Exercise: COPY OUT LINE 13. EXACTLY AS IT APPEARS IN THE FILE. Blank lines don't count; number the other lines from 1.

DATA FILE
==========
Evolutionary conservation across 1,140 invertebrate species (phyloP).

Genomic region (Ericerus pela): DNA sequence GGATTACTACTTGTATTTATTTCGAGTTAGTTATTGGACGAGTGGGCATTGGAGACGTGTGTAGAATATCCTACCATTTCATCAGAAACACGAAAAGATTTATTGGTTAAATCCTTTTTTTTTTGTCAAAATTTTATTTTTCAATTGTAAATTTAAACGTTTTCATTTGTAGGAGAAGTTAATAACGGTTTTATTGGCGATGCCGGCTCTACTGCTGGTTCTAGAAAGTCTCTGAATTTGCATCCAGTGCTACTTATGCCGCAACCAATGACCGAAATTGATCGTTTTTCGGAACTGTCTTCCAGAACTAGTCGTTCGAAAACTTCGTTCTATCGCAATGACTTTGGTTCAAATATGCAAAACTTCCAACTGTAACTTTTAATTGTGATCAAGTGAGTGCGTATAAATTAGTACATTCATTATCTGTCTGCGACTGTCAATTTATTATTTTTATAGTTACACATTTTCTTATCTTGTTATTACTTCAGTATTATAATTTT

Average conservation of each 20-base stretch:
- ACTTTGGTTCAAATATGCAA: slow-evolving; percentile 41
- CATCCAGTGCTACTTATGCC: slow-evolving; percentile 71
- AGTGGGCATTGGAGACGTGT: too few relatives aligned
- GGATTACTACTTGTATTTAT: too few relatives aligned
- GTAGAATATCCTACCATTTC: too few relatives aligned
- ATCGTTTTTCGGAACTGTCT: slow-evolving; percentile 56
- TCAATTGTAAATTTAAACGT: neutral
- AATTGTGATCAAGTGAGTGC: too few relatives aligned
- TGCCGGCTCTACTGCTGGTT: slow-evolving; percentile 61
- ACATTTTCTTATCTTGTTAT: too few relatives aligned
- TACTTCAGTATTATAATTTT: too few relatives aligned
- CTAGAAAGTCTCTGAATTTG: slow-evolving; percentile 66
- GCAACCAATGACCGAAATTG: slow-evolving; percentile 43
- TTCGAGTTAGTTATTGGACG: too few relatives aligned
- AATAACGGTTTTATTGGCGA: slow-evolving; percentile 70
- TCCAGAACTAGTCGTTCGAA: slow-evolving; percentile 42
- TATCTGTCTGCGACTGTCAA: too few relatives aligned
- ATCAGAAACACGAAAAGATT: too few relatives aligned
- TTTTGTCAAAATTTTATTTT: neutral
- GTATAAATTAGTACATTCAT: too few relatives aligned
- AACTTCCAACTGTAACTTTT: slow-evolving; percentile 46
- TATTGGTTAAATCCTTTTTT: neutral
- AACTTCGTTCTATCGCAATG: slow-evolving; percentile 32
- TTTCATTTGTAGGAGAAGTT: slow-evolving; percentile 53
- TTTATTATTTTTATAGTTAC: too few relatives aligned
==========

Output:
- ACATTTTCTTATCTTGTTAT: too few relatives aligned